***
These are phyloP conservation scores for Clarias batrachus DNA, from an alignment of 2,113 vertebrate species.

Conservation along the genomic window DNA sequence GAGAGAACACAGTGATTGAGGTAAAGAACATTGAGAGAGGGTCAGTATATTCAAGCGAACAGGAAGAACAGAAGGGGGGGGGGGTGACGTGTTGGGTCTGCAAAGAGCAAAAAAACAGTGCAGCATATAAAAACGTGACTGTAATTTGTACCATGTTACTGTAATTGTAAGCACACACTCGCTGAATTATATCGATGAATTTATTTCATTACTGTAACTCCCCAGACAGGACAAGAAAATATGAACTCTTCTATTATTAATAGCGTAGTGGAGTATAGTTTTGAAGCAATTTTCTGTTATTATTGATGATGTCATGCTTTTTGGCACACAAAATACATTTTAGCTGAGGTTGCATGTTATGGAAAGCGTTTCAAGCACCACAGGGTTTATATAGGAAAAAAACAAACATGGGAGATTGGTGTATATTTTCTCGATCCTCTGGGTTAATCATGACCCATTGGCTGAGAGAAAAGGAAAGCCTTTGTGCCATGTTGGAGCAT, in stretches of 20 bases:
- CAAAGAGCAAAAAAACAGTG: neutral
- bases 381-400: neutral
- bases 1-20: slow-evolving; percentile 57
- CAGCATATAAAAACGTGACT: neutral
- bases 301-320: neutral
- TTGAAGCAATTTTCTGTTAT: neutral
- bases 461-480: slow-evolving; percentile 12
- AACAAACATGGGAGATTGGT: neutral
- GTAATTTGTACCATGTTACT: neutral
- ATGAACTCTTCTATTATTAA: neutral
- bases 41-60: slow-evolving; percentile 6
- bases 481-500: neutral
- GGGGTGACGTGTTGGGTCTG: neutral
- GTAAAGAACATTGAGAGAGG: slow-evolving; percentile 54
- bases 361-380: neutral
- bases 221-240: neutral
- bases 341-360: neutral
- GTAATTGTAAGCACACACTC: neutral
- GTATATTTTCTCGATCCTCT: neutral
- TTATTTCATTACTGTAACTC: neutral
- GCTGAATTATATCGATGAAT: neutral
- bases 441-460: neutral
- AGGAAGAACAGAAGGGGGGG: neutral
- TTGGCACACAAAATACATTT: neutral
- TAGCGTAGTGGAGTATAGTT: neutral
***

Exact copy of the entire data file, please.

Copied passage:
These are phyloP conservation scores for Clarias batrachus DNA, from an alignment of 2,113 vertebrate species.

Conservation along the genomic window DNA sequence GAGAGAACACAGTGATTGAGGTAAAGAACATTGAGAGAGGGTCAGTATATTCAAGCGAACAGGAAGAACAGAAGGGGGGGGGGGTGACGTGTTGGGTCTGCAAAGAGCAAAAAAACAGTGCAGCATATAAAAACGTGACTGTAATTTGTACCATGTTACTGTAATTGTAAGCACACACTCGCTGAATTATATCGATGAATTTATTTCATTACTGTAACTCCCCAGACAGGACAAGAAAATATGAACTCTTCTATTATTAATAGCGTAGTGGAGTATAGTTTTGAAGCAATTTTCTGTTATTATTGATGATGTCATGCTTTTTGGCACACAAAATACATTTTAGCTGAGGTTGCATGTTATGGAAAGCGTTTCAAGCACCACAGGGTTTATATAGGAAAAAAACAAACATGGGAGATTGGTGTATATTTTCTCGATCCTCTGGGTTAATCATGACCCATTGGCTGAGAGAAAAGGAAAGCCTTTGTGCCATGTTGGAGCAT, in stretches of 20 bases:
- CAAAGAGCAAAAAAACAGTG: neutral
- bases 381-400: neutral
- bases 1-20: slow-evolving; percentile 57
- CAGCATATAAAAACGTGACT: neutral
- bases 301-320: neutral
- TTGAAGCAATTTTCTGTTAT: neutral
- bases 461-480: slow-evolving; percentile 12
- AACAAACATGGGAGATTGGT: neutral
- GTAATTTGTACCATGTTACT: neutral
- ATGAACTCTTCTATTATTAA: neutral
- bases 41-60: slow-evolving; percentile 6
- bases 481-500: neutral
- GGGGTGACGTGTTGGGTCTG: neutral
- GTAAAGAACATTGAGAGAGG: slow-evolving; percentile 54
- bases 361-380: neutral
- bases 221-240: neutral
- bases 341-360: neutral
- GTAATTGTAAGCACACACTC: neutral
- GTATATTTTCTCGATCCTCT: neutral
- TTATTTCATTACTGTAACTC: neutral
- GCTGAATTATATCGATGAAT: neutral
- bases 441-460: neutral
- AGGAAGAACAGAAGGGGGGG: neutral
- TTGGCACACAAAATACATTT: neutral
- TAGCGTAGTGGAGTATAGTT: neutral